Flynn's Last Fling
Near the end of his life, Hollywood's greatest swashbuckler embarked on one final adventure-the Cuban revolution
From the Print Edition:
Tom Selleck, Nov/Dec 2007
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The Big Boodle, produced by tiny Monteflor Inc. and released through United Artists, did little for Flynn's sagging career, but it did bring him to Cuba at a critical time in his life—and in the island's history. Fidel Castro, the 29-year-old resistance leader living in exile in Mexico, had declared that 1956 would be a year of reckoning for Cuban dictator Fulgencio Batista. Though the prediction would prove premature, by year's end Castro was indeed back in Cuba, hiding out in the mountains of Oriente province and solidifying his ragtag fighting force.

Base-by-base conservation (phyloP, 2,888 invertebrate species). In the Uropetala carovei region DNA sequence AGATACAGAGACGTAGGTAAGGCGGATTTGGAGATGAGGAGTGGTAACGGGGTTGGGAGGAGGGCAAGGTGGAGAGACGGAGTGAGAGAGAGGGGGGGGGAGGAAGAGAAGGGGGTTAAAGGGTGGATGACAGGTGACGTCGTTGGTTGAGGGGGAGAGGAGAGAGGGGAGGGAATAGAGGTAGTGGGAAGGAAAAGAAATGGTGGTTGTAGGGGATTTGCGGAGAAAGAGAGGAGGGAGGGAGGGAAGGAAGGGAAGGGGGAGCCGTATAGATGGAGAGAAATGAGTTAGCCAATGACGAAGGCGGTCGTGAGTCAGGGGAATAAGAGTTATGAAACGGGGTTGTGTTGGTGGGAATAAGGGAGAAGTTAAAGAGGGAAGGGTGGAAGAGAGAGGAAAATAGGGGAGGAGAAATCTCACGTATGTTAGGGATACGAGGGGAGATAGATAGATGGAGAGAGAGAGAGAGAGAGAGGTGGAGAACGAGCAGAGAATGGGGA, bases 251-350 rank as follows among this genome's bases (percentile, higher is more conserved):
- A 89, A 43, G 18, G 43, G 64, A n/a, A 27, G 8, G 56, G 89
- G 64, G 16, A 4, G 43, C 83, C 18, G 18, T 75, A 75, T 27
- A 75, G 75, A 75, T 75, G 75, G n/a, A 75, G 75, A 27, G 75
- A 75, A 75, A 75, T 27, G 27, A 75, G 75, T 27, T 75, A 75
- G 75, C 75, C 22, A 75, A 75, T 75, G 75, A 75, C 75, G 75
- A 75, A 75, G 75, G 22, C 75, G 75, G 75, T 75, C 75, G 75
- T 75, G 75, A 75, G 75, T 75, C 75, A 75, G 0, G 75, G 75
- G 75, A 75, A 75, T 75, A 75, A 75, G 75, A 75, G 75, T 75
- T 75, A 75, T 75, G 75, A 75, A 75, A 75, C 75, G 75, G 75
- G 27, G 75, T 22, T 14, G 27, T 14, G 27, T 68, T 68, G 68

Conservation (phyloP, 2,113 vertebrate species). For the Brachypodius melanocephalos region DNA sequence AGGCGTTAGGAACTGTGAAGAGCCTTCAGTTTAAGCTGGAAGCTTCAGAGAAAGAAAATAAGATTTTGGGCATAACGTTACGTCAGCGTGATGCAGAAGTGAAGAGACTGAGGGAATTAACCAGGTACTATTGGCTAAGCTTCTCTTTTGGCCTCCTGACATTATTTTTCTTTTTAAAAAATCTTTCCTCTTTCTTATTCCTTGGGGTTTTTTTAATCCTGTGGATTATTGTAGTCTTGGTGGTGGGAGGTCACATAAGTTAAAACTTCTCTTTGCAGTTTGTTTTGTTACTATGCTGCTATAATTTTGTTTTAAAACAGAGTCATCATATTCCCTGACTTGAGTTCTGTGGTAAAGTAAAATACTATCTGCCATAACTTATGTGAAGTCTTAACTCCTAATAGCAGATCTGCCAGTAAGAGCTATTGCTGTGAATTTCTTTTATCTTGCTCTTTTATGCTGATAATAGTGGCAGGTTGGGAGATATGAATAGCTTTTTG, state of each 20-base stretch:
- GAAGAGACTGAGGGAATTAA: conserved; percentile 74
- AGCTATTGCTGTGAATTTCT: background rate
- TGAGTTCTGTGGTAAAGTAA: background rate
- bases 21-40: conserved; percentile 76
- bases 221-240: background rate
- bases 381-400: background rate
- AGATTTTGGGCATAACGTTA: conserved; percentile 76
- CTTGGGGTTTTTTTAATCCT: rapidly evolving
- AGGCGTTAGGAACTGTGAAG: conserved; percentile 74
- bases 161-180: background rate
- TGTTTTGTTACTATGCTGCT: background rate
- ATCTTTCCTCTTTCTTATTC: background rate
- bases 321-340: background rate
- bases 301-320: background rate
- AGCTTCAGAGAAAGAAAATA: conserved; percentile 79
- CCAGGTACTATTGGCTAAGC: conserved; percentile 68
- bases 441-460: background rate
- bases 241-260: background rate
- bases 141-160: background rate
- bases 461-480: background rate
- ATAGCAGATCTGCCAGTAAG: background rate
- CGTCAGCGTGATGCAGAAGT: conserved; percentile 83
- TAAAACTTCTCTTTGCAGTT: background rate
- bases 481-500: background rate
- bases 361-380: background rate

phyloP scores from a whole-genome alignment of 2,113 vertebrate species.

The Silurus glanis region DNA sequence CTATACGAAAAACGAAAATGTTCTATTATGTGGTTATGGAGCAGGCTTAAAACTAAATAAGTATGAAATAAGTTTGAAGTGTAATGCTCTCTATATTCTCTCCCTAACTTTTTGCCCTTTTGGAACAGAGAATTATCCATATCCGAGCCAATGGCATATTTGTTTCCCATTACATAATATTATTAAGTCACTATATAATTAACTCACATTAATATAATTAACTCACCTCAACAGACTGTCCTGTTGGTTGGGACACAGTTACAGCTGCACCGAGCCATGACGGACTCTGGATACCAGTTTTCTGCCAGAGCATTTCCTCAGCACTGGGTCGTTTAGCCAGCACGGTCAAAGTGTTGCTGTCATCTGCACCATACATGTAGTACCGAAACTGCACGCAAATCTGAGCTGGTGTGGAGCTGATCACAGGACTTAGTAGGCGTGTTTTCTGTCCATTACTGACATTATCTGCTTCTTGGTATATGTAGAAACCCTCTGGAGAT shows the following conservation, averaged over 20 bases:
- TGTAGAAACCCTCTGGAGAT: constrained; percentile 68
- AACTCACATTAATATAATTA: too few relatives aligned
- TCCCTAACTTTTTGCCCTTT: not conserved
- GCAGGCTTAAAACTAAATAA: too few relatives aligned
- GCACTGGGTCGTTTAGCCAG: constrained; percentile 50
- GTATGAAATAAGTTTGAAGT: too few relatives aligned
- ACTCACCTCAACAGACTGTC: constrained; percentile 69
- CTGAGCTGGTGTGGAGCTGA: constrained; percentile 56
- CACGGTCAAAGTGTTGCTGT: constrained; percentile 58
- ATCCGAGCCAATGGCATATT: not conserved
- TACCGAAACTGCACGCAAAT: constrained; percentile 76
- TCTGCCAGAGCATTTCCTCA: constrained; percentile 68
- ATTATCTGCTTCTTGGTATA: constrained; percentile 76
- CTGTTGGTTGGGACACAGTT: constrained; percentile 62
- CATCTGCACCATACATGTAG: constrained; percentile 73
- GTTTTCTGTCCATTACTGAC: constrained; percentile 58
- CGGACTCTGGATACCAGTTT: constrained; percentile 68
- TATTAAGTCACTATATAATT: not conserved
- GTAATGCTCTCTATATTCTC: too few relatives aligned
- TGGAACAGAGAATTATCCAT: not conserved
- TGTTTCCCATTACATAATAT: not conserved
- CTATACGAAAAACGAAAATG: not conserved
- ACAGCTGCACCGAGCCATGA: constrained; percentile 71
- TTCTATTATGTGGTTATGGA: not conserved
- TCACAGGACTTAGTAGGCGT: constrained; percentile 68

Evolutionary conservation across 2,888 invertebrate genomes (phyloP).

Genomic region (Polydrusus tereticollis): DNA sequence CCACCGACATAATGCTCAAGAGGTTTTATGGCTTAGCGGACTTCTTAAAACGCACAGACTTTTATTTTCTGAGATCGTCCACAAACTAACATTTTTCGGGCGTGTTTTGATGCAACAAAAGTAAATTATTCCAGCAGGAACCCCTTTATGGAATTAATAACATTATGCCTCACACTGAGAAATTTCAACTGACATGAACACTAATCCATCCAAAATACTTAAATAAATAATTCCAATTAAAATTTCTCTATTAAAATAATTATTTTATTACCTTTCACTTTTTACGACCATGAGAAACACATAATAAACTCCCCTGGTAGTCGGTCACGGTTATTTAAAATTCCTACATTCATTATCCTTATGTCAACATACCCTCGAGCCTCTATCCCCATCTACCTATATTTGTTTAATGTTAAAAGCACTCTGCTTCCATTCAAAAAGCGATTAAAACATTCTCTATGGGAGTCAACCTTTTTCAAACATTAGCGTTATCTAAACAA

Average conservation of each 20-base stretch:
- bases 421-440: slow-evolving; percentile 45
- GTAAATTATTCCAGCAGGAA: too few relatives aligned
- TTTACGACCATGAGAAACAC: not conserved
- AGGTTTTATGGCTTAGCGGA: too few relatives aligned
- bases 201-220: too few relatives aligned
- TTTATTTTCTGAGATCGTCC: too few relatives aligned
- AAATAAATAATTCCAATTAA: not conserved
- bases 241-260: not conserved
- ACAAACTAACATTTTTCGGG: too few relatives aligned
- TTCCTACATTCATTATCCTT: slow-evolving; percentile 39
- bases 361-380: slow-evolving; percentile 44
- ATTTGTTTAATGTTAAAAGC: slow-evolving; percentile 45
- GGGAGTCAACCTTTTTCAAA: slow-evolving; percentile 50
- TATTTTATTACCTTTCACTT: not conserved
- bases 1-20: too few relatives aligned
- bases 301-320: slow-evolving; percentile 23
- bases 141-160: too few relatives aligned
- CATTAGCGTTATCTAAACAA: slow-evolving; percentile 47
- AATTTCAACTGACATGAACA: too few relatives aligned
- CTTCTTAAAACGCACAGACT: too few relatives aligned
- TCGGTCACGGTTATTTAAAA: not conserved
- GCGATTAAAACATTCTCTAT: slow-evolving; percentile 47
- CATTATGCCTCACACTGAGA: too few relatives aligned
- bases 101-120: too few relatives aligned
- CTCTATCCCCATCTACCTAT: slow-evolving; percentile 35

Flynn, if he had not heard of Castro previously, surely would have become familiar with the name that summer, when Havana was abuzz with the young rebel's rumored return, or, at the very least, by early 1957, when New York Times reporter Herbert Matthews wrote a series of lengthy articles identifying Castro as "the most dangerous enemy General Batista has yet faced." Not that Flynn was looking for a revolution. A frequent visitor to Havana since the 1930s, Hollywood's most famous swashbuckler was both an avid gambler and a habitué of the city's flesh dens. "I enter a whorehouse with the same interest as I do the British Museum or the Metropolitan—in the same spirit of curiosity," he once confessed. Cuba, under the dual administration of Batista and mob boss Meyer Lansky, was a paradise for dissolute tourists, one practically built with Flynn in mind.